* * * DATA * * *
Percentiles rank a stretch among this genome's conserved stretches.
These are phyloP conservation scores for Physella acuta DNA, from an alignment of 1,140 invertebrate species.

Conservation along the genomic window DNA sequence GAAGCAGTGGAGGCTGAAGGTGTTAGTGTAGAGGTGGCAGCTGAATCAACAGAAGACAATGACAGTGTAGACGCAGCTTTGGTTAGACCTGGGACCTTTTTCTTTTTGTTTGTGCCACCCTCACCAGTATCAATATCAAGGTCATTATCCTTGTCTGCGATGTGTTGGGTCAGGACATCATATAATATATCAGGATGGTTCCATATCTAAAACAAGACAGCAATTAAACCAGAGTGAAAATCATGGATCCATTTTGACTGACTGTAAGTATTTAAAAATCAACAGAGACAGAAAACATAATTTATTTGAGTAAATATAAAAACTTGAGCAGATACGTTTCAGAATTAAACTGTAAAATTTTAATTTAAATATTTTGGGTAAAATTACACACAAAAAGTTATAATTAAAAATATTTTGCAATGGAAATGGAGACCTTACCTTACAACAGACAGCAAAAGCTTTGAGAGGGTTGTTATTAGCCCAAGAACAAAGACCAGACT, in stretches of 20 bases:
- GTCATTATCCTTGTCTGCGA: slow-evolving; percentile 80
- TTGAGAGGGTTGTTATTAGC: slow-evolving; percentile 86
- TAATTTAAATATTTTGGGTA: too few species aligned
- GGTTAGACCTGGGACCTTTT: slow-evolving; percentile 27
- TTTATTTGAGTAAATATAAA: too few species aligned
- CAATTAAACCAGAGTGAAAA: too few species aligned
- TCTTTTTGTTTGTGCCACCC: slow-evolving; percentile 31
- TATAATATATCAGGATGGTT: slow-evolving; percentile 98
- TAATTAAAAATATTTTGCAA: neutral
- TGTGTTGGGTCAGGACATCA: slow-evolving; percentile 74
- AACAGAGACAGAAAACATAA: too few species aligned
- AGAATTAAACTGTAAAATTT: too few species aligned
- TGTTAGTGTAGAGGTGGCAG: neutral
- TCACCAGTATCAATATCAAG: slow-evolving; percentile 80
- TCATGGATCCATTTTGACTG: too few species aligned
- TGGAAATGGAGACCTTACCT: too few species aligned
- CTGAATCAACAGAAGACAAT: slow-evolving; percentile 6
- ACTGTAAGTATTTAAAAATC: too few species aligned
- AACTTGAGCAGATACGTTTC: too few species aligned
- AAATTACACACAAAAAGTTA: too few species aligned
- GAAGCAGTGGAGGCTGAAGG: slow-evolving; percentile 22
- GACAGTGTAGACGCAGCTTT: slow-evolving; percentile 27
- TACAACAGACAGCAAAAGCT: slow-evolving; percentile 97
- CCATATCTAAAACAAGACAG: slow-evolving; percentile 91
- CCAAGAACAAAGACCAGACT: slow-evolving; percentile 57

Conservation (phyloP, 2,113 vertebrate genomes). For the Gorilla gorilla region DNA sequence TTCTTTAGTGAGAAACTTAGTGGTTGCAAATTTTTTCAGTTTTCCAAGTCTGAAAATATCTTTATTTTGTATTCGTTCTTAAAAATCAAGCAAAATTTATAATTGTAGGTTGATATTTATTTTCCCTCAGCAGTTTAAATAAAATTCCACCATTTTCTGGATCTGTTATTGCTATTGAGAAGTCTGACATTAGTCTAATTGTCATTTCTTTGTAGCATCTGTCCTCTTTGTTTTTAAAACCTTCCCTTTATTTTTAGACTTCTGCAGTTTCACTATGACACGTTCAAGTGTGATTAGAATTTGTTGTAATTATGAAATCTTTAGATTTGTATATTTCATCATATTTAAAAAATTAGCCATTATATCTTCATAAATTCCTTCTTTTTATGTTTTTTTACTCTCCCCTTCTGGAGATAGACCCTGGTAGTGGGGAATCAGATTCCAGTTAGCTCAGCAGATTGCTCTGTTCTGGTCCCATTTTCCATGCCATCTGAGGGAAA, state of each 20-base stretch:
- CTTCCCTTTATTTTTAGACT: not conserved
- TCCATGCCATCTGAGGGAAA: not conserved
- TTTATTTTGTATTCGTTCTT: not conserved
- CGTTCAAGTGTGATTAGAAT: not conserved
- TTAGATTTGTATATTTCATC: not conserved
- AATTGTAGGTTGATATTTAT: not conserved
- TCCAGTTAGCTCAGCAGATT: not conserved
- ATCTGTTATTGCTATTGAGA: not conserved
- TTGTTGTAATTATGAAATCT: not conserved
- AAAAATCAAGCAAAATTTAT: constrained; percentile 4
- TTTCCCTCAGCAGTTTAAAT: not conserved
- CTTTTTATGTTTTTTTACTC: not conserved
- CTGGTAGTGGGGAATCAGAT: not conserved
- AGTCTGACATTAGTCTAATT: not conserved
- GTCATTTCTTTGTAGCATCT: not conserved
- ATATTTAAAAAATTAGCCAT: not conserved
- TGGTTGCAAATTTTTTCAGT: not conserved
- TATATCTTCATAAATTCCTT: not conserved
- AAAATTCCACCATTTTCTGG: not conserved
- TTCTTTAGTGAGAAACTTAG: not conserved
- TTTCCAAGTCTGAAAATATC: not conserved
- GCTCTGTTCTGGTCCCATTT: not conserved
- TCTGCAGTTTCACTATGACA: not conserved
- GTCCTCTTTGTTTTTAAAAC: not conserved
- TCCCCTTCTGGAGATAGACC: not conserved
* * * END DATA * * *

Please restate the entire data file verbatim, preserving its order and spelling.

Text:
Percentiles rank a stretch among this genome's conserved stretches.
These are phyloP conservation scores for Physella acuta DNA, from an alignment of 1,140 invertebrate species.

Conservation along the genomic window DNA sequence GAAGCAGTGGAGGCTGAAGGTGTTAGTGTAGAGGTGGCAGCTGAATCAACAGAAGACAATGACAGTGTAGACGCAGCTTTGGTTAGACCTGGGACCTTTTTCTTTTTGTTTGTGCCACCCTCACCAGTATCAATATCAAGGTCATTATCCTTGTCTGCGATGTGTTGGGTCAGGACATCATATAATATATCAGGATGGTTCCATATCTAAAACAAGACAGCAATTAAACCAGAGTGAAAATCATGGATCCATTTTGACTGACTGTAAGTATTTAAAAATCAACAGAGACAGAAAACATAATTTATTTGAGTAAATATAAAAACTTGAGCAGATACGTTTCAGAATTAAACTGTAAAATTTTAATTTAAATATTTTGGGTAAAATTACACACAAAAAGTTATAATTAAAAATATTTTGCAATGGAAATGGAGACCTTACCTTACAACAGACAGCAAAAGCTTTGAGAGGGTTGTTATTAGCCCAAGAACAAAGACCAGACT, in stretches of 20 bases:
- GTCATTATCCTTGTCTGCGA: slow-evolving; percentile 80
- TTGAGAGGGTTGTTATTAGC: slow-evolving; percentile 86
- TAATTTAAATATTTTGGGTA: too few species aligned
- GGTTAGACCTGGGACCTTTT: slow-evolving; percentile 27
- TTTATTTGAGTAAATATAAA: too few species aligned
- CAATTAAACCAGAGTGAAAA: too few species aligned
- TCTTTTTGTTTGTGCCACCC: slow-evolving; percentile 31
- TATAATATATCAGGATGGTT: slow-evolving; percentile 98
- TAATTAAAAATATTTTGCAA: neutral
- TGTGTTGGGTCAGGACATCA: slow-evolving; percentile 74
- AACAGAGACAGAAAACATAA: too few species aligned
- AGAATTAAACTGTAAAATTT: too few species aligned
- TGTTAGTGTAGAGGTGGCAG: neutral
- TCACCAGTATCAATATCAAG: slow-evolving; percentile 80
- TCATGGATCCATTTTGACTG: too few species aligned
- TGGAAATGGAGACCTTACCT: too few species aligned
- CTGAATCAACAGAAGACAAT: slow-evolving; percentile 6
- ACTGTAAGTATTTAAAAATC: too few species aligned
- AACTTGAGCAGATACGTTTC: too few species aligned
- AAATTACACACAAAAAGTTA: too few species aligned
- GAAGCAGTGGAGGCTGAAGG: slow-evolving; percentile 22
- GACAGTGTAGACGCAGCTTT: slow-evolving; percentile 27
- TACAACAGACAGCAAAAGCT: slow-evolving; percentile 97
- CCATATCTAAAACAAGACAG: slow-evolving; percentile 91
- CCAAGAACAAAGACCAGACT: slow-evolving; percentile 57

Conservation (phyloP, 2,113 vertebrate genomes). For the Gorilla gorilla region DNA sequence TTCTTTAGTGAGAAACTTAGTGGTTGCAAATTTTTTCAGTTTTCCAAGTCTGAAAATATCTTTATTTTGTATTCGTTCTTAAAAATCAAGCAAAATTTATAATTGTAGGTTGATATTTATTTTCCCTCAGCAGTTTAAATAAAATTCCACCATTTTCTGGATCTGTTATTGCTATTGAGAAGTCTGACATTAGTCTAATTGTCATTTCTTTGTAGCATCTGTCCTCTTTGTTTTTAAAACCTTCCCTTTATTTTTAGACTTCTGCAGTTTCACTATGACACGTTCAAGTGTGATTAGAATTTGTTGTAATTATGAAATCTTTAGATTTGTATATTTCATCATATTTAAAAAATTAGCCATTATATCTTCATAAATTCCTTCTTTTTATGTTTTTTTACTCTCCCCTTCTGGAGATAGACCCTGGTAGTGGGGAATCAGATTCCAGTTAGCTCAGCAGATTGCTCTGTTCTGGTCCCATTTTCCATGCCATCTGAGGGAAA, state of each 20-base stretch:
- CTTCCCTTTATTTTTAGACT: not conserved
- TCCATGCCATCTGAGGGAAA: not conserved
- TTTATTTTGTATTCGTTCTT: not conserved
- CGTTCAAGTGTGATTAGAAT: not conserved
- TTAGATTTGTATATTTCATC: not conserved
- AATTGTAGGTTGATATTTAT: not conserved
- TCCAGTTAGCTCAGCAGATT: not conserved
- ATCTGTTATTGCTATTGAGA: not conserved
- TTGTTGTAATTATGAAATCT: not conserved
- AAAAATCAAGCAAAATTTAT: constrained; percentile 4
- TTTCCCTCAGCAGTTTAAAT: not conserved
- CTTTTTATGTTTTTTTACTC: not conserved
- CTGGTAGTGGGGAATCAGAT: not conserved
- AGTCTGACATTAGTCTAATT: not conserved
- GTCATTTCTTTGTAGCATCT: not conserved
- ATATTTAAAAAATTAGCCAT: not conserved
- TGGTTGCAAATTTTTTCAGT: not conserved
- TATATCTTCATAAATTCCTT: not conserved
- AAAATTCCACCATTTTCTGG: not conserved
- TTCTTTAGTGAGAAACTTAG: not conserved
- TTTCCAAGTCTGAAAATATC: not conserved
- GCTCTGTTCTGGTCCCATTT: not conserved
- TCTGCAGTTTCACTATGACA: not conserved
- GTCCTCTTTGTTTTTAAAAC: not conserved
- TCCCCTTCTGGAGATAGACC: not conserved